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Does retiree health insurance encourage early retirement?

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  • Nyce, Steven
  • Schieber, Sylvester J.
  • Shoven, John B.
  • Slavov, Sita Nataraj
  • Wise, David A.

Abstract

The strong link between health insurance and employment in the United States may cause workers to delay retirement until they become eligible for Medicare at age 65. However, some employers extend health insurance benefits to their retirees, and individuals who are eligible for such retiree health benefits need not wait until age 65 to retire with group health coverage. We investigate the impact of retiree health insurance on early retirement using employee-level data from 54 diverse firms that are clients of Towers Watson, a leading benefits consulting firm. We find that retiree health coverage has its strongest effects at ages 62 through 64. Coverage that includes an employer contribution is associated with a 6.3 percentage point (36.2%) increase in the probability of turnover at age 62, a 7.7 percentage point (48.8%) increase in the probability of turnover at age 63, and a 5.5 percentage point (38.0%) increase in the probability of turnover at age 64. Conditional on working at age 57, such coverage reduces the expected retirement age by almost three months and reduces the total number of person-years worked between ages 58 and 64 by 5.6%.

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Bibliographic Info

Article provided by Elsevier in its journal Journal of Public Economics.

Volume (Year): 104 (2013)
Issue (Month): C ()
Pages: 40-51

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Handle: RePEc:eee:pubeco:v:104:y:2013:i:c:p:40-51

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Web page: http://www.elsevier.com/locate/inca/505578

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Keywords: Retiree health insurance; Medicare; Retirement; Turnover;

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References

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  1. Robin L. Lumsdaine & James H. Stock & David A. Wise, 1996. "Retirement Incentives: The Interaction between Employer-Provided Pensions, Social Security, and Retiree Health Benefits," NBER Chapters, in: The Economic Effects of Aging in the United States and Japan, pages 261-293 National Bureau of Economic Research, Inc.
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  7. Erzo F. P. Luttmer, 2009. "Comment on "Removing the Disincentives in Social Security for Long Careers"," NBER Chapters, in: Social Security Policy in a Changing Environment, pages 38-41 National Bureau of Economic Research, Inc.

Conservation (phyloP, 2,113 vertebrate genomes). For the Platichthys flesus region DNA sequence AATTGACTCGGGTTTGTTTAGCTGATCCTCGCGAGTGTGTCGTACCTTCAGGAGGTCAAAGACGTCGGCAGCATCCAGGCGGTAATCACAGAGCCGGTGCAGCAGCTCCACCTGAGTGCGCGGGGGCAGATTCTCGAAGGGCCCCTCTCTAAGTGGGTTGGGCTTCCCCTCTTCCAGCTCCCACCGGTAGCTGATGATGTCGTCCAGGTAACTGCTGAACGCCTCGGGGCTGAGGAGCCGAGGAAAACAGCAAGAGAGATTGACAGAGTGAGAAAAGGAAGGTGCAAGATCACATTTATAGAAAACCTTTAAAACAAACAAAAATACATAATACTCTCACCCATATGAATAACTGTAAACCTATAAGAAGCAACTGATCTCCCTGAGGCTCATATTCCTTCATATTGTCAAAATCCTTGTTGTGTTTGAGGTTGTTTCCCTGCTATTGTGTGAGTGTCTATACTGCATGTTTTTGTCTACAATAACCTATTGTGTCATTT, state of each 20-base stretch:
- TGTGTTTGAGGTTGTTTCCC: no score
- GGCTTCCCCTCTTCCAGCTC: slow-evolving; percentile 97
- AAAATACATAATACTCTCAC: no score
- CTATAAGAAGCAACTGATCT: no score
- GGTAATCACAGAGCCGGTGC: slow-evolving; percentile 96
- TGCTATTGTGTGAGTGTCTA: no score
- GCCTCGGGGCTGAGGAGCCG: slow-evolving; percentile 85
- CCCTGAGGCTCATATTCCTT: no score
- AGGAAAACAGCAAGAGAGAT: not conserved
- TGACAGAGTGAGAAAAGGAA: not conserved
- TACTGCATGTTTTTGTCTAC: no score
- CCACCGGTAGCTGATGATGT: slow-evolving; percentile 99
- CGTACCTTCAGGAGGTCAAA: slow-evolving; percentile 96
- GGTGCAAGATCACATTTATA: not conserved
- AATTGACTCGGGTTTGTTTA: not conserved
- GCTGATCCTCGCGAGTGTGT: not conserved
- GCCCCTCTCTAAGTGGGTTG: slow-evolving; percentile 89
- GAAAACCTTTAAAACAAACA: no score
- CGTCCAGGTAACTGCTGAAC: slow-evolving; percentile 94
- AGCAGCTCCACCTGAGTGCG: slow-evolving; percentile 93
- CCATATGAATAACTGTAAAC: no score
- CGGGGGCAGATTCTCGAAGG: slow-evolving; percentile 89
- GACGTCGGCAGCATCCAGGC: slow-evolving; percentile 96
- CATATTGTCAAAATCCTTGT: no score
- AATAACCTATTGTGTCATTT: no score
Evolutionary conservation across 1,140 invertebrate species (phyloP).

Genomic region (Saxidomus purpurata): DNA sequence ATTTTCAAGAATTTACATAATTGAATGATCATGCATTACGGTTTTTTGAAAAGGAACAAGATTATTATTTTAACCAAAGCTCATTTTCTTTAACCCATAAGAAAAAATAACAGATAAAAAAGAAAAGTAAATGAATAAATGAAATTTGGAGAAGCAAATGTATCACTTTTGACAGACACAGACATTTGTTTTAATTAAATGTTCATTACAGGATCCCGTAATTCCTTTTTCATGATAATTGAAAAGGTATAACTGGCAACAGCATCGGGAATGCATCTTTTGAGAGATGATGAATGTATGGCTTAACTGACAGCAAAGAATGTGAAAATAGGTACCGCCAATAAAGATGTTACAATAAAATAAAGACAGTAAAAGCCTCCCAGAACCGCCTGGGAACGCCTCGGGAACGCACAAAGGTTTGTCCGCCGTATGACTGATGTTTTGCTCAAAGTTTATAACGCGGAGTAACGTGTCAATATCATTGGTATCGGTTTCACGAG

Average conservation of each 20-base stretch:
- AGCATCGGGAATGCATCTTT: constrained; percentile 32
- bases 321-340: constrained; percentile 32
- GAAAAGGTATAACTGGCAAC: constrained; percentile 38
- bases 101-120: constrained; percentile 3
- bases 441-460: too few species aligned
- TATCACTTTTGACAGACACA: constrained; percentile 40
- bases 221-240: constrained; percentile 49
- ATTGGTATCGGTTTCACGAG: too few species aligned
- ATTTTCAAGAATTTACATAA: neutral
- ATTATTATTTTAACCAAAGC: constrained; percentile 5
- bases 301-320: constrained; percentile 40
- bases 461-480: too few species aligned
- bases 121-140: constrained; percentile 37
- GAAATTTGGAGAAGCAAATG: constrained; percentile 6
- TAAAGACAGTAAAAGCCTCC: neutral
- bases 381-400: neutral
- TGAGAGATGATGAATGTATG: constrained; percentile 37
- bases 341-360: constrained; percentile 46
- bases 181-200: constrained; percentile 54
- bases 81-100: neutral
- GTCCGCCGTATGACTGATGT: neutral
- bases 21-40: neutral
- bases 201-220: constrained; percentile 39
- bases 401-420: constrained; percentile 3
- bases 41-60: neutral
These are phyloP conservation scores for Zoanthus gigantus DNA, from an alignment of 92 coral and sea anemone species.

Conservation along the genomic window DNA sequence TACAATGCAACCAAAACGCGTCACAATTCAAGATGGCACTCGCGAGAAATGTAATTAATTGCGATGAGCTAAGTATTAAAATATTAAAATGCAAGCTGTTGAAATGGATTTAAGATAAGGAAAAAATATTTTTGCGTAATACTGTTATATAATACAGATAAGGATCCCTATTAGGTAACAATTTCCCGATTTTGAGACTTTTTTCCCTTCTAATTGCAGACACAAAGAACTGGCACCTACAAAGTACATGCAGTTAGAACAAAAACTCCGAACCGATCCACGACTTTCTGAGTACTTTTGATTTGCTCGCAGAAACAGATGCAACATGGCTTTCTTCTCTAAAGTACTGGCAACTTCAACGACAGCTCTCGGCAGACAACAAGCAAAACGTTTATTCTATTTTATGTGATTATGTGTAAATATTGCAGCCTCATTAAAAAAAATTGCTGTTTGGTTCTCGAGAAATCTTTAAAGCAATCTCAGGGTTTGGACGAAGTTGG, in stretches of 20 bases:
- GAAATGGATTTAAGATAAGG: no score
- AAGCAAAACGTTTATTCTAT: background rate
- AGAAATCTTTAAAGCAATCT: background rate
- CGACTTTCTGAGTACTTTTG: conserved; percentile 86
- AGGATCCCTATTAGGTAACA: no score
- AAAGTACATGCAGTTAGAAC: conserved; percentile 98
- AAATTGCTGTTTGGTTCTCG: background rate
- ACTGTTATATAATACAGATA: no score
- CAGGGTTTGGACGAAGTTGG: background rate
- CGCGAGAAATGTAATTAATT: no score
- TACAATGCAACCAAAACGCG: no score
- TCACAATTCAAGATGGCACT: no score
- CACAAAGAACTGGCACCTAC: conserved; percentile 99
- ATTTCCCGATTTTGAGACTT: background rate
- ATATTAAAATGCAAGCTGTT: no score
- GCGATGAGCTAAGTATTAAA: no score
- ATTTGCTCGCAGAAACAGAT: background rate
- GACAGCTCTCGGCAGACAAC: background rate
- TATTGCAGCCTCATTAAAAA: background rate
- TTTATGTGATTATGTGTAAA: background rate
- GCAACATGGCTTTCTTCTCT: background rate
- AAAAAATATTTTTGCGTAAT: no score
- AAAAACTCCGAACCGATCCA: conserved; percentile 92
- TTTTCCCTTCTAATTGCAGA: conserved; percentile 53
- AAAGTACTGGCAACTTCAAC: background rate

8. James Marton & Stephen A. Woodbury, 2006. "Retiree Health Benefits and Retirement," Upjohn Working Papers and Journal Articles 06-128, W.E. Upjohn Institute for Employment Research.
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  15. Christina Robinson & Robert Clark, 2010. "Retiree Health Insurance and Disengagement from a Career Job," Journal of Labor Research, Springer, vol. 31(3), pages 247-262, September.
  16. Gopi Shah Goda & John B. Shoven & Sita Nataraj Slavov, 2009. "Removing the Disincentives in Social Security for Long Careers," NBER Chapters, in: Social Security Policy in a Changing Environment, pages 21-38 National Bureau of Economic Research, Inc.
  17. Donald Bruce & Douglas Holtz-Eakin & Joseph F. Quinn, 2000. "Self-Employment and Labor Market Transitions at Older Ages," Boston College Working Papers in Economics 490, Boston College Department of Economics.
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Cited by:
  1. Robert Clark & Olivia S. Mitchell, 2013. "How Does Retiree Health Insurance Influence Public Sector Employee Saving?," NBER Working Papers 19511, National Bureau of Economic Research, Inc.
  2. John B. Shoven & Sita Slavov, 2013. "The Role of Retiree Health Insurance in the Early Retirement of Public Sector Employees," NBER Working Papers 19563, National Bureau of Economic Research, Inc.
  3. Maria D. Fitzpatrick, 2013. "Retiree Health Insurance for Public School Employees: Does it Affect Retirement?," NBER Working Papers 19524, National Bureau of Economic Research, Inc.

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